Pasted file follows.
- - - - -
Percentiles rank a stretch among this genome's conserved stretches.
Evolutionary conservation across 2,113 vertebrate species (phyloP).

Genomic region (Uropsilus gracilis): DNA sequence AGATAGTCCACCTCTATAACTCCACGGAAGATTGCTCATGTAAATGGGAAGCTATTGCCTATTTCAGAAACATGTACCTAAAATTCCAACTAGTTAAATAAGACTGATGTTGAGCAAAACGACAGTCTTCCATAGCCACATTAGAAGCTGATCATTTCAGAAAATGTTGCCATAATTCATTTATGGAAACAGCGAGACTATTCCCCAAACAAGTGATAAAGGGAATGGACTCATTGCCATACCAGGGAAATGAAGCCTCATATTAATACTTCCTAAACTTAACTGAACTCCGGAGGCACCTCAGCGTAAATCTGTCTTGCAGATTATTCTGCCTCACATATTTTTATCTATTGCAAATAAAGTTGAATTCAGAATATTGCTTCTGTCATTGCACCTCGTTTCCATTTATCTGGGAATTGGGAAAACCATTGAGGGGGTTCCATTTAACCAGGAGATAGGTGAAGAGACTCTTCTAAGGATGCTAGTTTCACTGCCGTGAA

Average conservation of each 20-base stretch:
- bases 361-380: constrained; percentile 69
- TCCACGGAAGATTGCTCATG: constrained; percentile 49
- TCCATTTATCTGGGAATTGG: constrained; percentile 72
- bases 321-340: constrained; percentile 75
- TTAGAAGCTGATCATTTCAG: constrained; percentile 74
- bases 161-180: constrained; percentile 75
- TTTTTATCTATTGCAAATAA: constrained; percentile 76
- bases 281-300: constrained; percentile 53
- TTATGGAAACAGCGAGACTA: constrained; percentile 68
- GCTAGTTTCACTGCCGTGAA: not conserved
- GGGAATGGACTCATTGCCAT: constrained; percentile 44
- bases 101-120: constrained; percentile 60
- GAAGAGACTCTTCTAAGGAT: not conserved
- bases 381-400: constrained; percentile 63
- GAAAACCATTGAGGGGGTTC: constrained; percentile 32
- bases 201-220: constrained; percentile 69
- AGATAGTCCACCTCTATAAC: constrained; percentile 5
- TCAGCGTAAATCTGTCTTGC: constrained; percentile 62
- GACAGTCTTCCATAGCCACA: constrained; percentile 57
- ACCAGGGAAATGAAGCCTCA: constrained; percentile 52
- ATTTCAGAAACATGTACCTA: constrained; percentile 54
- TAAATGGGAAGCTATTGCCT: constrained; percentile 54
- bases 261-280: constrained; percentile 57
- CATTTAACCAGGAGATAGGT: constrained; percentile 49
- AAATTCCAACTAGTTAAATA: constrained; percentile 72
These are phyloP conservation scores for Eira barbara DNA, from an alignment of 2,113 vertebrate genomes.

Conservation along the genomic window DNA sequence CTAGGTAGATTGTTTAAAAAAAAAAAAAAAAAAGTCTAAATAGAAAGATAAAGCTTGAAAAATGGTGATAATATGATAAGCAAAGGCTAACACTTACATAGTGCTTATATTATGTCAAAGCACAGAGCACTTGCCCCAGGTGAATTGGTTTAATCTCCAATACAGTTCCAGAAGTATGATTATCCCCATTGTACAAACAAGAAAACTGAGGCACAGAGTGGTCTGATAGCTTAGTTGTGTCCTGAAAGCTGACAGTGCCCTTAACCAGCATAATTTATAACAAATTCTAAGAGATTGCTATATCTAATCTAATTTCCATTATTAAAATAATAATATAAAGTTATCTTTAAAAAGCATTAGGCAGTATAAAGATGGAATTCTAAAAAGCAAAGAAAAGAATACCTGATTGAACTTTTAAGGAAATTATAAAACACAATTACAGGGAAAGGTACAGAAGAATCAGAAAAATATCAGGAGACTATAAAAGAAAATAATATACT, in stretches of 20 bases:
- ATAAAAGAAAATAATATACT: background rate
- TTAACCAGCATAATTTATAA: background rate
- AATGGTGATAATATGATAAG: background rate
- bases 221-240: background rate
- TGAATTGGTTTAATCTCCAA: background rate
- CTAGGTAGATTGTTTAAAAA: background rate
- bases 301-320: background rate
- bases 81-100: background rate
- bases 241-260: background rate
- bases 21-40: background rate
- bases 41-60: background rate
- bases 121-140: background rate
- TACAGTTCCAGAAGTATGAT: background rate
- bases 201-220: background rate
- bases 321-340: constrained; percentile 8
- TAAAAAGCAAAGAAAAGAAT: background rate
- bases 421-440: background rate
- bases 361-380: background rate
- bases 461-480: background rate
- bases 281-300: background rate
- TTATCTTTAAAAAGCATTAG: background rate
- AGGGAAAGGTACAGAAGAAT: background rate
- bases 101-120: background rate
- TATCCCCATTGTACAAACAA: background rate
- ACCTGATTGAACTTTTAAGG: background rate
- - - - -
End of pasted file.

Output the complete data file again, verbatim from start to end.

Percentiles rank a stretch among this genome's conserved stretches.
Evolutionary conservation across 2,113 vertebrate species (phyloP).

Genomic region (Uropsilus gracilis): DNA sequence AGATAGTCCACCTCTATAACTCCACGGAAGATTGCTCATGTAAATGGGAAGCTATTGCCTATTTCAGAAACATGTACCTAAAATTCCAACTAGTTAAATAAGACTGATGTTGAGCAAAACGACAGTCTTCCATAGCCACATTAGAAGCTGATCATTTCAGAAAATGTTGCCATAATTCATTTATGGAAACAGCGAGACTATTCCCCAAACAAGTGATAAAGGGAATGGACTCATTGCCATACCAGGGAAATGAAGCCTCATATTAATACTTCCTAAACTTAACTGAACTCCGGAGGCACCTCAGCGTAAATCTGTCTTGCAGATTATTCTGCCTCACATATTTTTATCTATTGCAAATAAAGTTGAATTCAGAATATTGCTTCTGTCATTGCACCTCGTTTCCATTTATCTGGGAATTGGGAAAACCATTGAGGGGGTTCCATTTAACCAGGAGATAGGTGAAGAGACTCTTCTAAGGATGCTAGTTTCACTGCCGTGAA

Average conservation of each 20-base stretch:
- bases 361-380: constrained; percentile 69
- TCCACGGAAGATTGCTCATG: constrained; percentile 49
- TCCATTTATCTGGGAATTGG: constrained; percentile 72
- bases 321-340: constrained; percentile 75
- TTAGAAGCTGATCATTTCAG: constrained; percentile 74
- bases 161-180: constrained; percentile 75
- TTTTTATCTATTGCAAATAA: constrained; percentile 76
- bases 281-300: constrained; percentile 53
- TTATGGAAACAGCGAGACTA: constrained; percentile 68
- GCTAGTTTCACTGCCGTGAA: not conserved
- GGGAATGGACTCATTGCCAT: constrained; percentile 44
- bases 101-120: constrained; percentile 60
- GAAGAGACTCTTCTAAGGAT: not conserved
- bases 381-400: constrained; percentile 63
- GAAAACCATTGAGGGGGTTC: constrained; percentile 32
- bases 201-220: constrained; percentile 69
- AGATAGTCCACCTCTATAAC: constrained; percentile 5
- TCAGCGTAAATCTGTCTTGC: constrained; percentile 62
- GACAGTCTTCCATAGCCACA: constrained; percentile 57
- ACCAGGGAAATGAAGCCTCA: constrained; percentile 52
- ATTTCAGAAACATGTACCTA: constrained; percentile 54
- TAAATGGGAAGCTATTGCCT: constrained; percentile 54
- bases 261-280: constrained; percentile 57
- CATTTAACCAGGAGATAGGT: constrained; percentile 49
- AAATTCCAACTAGTTAAATA: constrained; percentile 72
These are phyloP conservation scores for Eira barbara DNA, from an alignment of 2,113 vertebrate genomes.

Conservation along the genomic window DNA sequence CTAGGTAGATTGTTTAAAAAAAAAAAAAAAAAAGTCTAAATAGAAAGATAAAGCTTGAAAAATGGTGATAATATGATAAGCAAAGGCTAACACTTACATAGTGCTTATATTATGTCAAAGCACAGAGCACTTGCCCCAGGTGAATTGGTTTAATCTCCAATACAGTTCCAGAAGTATGATTATCCCCATTGTACAAACAAGAAAACTGAGGCACAGAGTGGTCTGATAGCTTAGTTGTGTCCTGAAAGCTGACAGTGCCCTTAACCAGCATAATTTATAACAAATTCTAAGAGATTGCTATATCTAATCTAATTTCCATTATTAAAATAATAATATAAAGTTATCTTTAAAAAGCATTAGGCAGTATAAAGATGGAATTCTAAAAAGCAAAGAAAAGAATACCTGATTGAACTTTTAAGGAAATTATAAAACACAATTACAGGGAAAGGTACAGAAGAATCAGAAAAATATCAGGAGACTATAAAAGAAAATAATATACT, in stretches of 20 bases:
- ATAAAAGAAAATAATATACT: background rate
- TTAACCAGCATAATTTATAA: background rate
- AATGGTGATAATATGATAAG: background rate
- bases 221-240: background rate
- TGAATTGGTTTAATCTCCAA: background rate
- CTAGGTAGATTGTTTAAAAA: background rate
- bases 301-320: background rate
- bases 81-100: background rate
- bases 241-260: background rate
- bases 21-40: background rate
- bases 41-60: background rate
- bases 121-140: background rate
- TACAGTTCCAGAAGTATGAT: background rate
- bases 201-220: background rate
- bases 321-340: constrained; percentile 8
- TAAAAAGCAAAGAAAAGAAT: background rate
- bases 421-440: background rate
- bases 361-380: background rate
- bases 461-480: background rate
- bases 281-300: background rate
- TTATCTTTAAAAAGCATTAG: background rate
- AGGGAAAGGTACAGAAGAAT: background rate
- bases 101-120: background rate
- TATCCCCATTGTACAAACAA: background rate
- ACCTGATTGAACTTTTAAGG: background rate